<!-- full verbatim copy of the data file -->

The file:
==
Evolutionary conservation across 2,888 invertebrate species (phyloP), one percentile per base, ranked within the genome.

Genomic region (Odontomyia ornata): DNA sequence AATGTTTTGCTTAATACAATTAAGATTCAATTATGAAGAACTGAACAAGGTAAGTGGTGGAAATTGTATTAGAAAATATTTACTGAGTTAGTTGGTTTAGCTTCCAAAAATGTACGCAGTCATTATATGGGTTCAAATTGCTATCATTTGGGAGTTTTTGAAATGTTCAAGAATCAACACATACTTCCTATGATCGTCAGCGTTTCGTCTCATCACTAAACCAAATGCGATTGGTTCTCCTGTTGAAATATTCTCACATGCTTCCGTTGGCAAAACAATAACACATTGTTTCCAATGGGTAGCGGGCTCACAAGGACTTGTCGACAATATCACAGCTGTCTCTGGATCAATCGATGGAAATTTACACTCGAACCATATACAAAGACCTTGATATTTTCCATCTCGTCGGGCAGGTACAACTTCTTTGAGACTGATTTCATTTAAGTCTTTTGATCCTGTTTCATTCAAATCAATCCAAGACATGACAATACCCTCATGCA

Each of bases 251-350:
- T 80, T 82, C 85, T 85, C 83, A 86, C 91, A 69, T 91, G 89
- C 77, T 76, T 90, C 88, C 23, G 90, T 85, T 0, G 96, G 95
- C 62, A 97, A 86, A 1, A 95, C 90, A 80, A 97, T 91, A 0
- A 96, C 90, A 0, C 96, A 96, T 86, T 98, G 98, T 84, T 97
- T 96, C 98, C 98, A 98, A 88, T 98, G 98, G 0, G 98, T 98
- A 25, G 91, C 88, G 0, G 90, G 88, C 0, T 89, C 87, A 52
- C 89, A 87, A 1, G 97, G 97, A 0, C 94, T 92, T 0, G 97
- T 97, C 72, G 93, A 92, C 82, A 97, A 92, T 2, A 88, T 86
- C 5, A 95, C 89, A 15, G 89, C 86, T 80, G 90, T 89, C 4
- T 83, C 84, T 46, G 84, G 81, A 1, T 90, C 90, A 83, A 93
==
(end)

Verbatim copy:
Evolutionary conservation across 2,888 invertebrate species (phyloP), one percentile per base, ranked within the genome.

Genomic region (Odontomyia ornata): DNA sequence AATGTTTTGCTTAATACAATTAAGATTCAATTATGAAGAACTGAACAAGGTAAGTGGTGGAAATTGTATTAGAAAATATTTACTGAGTTAGTTGGTTTAGCTTCCAAAAATGTACGCAGTCATTATATGGGTTCAAATTGCTATCATTTGGGAGTTTTTGAAATGTTCAAGAATCAACACATACTTCCTATGATCGTCAGCGTTTCGTCTCATCACTAAACCAAATGCGATTGGTTCTCCTGTTGAAATATTCTCACATGCTTCCGTTGGCAAAACAATAACACATTGTTTCCAATGGGTAGCGGGCTCACAAGGACTTGTCGACAATATCACAGCTGTCTCTGGATCAATCGATGGAAATTTACACTCGAACCATATACAAAGACCTTGATATTTTCCATCTCGTCGGGCAGGTACAACTTCTTTGAGACTGATTTCATTTAAGTCTTTTGATCCTGTTTCATTCAAATCAATCCAAGACATGACAATACCCTCATGCA

Each of bases 251-350:
- T 80, T 82, C 85, T 85, C 83, A 86, C 91, A 69, T 91, G 89
- C 77, T 76, T 90, C 88, C 23, G 90, T 85, T 0, G 96, G 95
- C 62, A 97, A 86, A 1, A 95, C 90, A 80, A 97, T 91, A 0
- A 96, C 90, A 0, C 96, A 96, T 86, T 98, G 98, T 84, T 97
- T 96, C 98, C 98, A 98, A 88, T 98, G 98, G 0, G 98, T 98
- A 25, G 91, C 88, G 0, G 90, G 88, C 0, T 89, C 87, A 52
- C 89, A 87, A 1, G 97, G 97, A 0, C 94, T 92, T 0, G 97
- T 97, C 72, G 93, A 92, C 82, A 97, A 92, T 2, A 88, T 86
- C 5, A 95, C 89, A 15, G 89, C 86, T 80, G 90, T 89, C 4
- T 83, C 84, T 46, G 84, G 81, A 1, T 90, C 90, A 83, A 93